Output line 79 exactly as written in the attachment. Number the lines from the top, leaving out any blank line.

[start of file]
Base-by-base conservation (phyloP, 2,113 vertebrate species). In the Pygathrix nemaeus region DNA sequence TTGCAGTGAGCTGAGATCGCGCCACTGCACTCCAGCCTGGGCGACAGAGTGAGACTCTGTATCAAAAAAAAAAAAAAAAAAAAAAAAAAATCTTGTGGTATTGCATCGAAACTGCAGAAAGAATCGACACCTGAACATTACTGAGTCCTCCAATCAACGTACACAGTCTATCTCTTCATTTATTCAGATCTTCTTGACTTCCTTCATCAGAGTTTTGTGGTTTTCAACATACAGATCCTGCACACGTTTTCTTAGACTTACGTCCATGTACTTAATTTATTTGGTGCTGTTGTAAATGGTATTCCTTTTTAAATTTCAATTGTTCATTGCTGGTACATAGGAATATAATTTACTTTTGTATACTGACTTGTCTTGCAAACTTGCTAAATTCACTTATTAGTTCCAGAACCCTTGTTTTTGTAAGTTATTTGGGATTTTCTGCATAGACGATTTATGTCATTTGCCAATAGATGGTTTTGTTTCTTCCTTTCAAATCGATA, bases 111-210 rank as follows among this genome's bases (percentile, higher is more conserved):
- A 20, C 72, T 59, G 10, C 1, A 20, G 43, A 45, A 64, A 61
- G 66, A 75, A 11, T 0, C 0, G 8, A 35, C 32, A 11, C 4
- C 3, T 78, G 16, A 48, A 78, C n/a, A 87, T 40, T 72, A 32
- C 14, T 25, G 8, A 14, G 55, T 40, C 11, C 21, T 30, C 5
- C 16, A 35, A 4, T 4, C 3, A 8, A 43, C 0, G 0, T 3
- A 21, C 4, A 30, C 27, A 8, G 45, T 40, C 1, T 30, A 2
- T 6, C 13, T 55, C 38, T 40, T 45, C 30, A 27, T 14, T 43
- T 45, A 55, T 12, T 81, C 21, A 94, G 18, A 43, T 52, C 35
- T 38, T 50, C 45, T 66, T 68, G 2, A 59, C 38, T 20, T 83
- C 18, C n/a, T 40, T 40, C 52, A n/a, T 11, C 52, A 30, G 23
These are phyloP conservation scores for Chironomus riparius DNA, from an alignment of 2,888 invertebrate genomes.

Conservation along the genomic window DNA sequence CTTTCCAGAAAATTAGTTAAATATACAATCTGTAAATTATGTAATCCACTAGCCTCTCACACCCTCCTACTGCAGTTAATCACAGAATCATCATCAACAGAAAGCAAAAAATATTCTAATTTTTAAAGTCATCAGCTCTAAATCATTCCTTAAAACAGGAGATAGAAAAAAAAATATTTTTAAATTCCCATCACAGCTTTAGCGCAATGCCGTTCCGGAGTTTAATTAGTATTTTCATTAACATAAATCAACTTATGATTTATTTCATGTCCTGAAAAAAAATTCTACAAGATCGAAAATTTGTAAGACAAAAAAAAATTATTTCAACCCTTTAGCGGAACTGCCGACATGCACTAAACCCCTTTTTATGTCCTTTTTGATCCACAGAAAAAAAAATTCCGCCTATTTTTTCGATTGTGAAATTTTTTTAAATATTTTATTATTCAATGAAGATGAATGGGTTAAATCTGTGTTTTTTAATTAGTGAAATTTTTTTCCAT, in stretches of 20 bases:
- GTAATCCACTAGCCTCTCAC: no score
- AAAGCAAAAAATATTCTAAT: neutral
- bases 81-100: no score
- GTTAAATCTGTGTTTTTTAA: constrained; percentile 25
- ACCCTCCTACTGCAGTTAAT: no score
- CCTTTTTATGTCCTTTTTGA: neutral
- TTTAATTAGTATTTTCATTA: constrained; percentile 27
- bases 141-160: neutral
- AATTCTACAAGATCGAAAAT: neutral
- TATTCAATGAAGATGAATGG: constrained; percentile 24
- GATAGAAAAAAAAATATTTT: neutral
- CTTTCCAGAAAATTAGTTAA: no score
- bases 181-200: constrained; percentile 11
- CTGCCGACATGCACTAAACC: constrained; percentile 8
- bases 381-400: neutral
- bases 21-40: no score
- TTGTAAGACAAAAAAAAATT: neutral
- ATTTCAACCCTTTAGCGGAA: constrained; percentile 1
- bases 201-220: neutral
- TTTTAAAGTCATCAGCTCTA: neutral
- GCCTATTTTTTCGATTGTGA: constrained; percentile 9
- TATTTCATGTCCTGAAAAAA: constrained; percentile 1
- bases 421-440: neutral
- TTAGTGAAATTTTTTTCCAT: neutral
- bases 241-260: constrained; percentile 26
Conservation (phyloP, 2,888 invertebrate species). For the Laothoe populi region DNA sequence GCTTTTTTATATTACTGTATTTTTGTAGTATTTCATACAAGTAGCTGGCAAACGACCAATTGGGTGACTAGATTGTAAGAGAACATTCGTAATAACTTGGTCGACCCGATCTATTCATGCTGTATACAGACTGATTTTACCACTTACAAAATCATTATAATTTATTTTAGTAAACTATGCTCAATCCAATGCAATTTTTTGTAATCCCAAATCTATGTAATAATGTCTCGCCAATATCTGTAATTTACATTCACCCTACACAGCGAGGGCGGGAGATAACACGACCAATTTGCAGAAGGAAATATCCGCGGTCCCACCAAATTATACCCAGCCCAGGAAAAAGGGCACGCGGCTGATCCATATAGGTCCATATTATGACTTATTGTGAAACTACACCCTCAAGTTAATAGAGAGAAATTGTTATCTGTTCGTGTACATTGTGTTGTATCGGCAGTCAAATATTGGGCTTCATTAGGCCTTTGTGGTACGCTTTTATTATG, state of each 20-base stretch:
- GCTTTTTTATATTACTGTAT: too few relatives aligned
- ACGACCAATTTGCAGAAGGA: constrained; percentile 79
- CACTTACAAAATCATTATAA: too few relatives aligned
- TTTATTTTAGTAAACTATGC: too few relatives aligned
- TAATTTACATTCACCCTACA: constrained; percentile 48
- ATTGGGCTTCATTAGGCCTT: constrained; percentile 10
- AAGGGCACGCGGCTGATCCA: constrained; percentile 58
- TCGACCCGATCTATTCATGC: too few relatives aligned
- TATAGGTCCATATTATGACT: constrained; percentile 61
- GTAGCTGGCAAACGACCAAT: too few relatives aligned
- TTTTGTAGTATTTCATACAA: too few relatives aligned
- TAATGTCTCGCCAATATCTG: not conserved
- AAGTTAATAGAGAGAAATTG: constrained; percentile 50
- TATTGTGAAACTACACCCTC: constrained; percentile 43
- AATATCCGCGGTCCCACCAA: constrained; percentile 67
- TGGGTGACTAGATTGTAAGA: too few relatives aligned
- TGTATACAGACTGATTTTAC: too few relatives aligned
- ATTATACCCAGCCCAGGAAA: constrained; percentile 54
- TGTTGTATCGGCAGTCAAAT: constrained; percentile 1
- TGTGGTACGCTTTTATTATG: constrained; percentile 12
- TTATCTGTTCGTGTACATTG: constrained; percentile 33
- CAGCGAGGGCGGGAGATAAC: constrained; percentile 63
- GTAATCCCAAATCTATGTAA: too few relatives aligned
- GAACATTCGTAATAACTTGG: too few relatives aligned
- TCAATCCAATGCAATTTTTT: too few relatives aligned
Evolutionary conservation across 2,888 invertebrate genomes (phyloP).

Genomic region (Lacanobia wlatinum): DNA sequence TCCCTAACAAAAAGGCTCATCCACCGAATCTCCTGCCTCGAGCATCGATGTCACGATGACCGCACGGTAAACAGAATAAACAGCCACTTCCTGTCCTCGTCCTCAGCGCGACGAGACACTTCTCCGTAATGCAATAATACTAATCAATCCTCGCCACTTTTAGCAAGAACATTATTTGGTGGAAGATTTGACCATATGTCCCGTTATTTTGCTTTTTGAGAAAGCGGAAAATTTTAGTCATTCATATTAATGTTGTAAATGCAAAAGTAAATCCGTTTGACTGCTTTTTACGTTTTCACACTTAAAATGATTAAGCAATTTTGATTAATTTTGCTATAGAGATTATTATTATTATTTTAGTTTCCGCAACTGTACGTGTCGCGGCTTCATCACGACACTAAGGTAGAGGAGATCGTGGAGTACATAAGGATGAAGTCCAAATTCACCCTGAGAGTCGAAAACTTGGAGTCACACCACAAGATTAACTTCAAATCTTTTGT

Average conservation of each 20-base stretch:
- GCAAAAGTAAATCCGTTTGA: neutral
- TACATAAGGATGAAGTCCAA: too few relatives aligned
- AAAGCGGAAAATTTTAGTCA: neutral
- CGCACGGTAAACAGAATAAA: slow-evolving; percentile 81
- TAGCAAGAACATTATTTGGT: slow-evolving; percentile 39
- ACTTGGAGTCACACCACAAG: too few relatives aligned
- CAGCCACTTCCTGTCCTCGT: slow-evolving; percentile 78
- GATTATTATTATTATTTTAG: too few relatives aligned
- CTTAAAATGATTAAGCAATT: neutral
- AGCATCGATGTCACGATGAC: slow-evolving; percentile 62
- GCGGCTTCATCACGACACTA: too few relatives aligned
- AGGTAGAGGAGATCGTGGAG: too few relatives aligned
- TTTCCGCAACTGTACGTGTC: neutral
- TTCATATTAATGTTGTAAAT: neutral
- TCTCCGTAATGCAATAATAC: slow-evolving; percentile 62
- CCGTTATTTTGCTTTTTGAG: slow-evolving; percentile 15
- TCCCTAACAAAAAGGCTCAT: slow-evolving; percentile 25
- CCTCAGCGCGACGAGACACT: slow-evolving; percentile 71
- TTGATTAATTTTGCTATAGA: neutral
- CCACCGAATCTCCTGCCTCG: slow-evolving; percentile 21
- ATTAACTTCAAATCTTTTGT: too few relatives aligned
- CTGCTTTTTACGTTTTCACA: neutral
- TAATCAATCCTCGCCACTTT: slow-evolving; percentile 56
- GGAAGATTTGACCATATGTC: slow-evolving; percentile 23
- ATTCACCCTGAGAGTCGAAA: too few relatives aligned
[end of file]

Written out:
- AGGTAGAGGAGATCGTGGAG: too few relatives aligned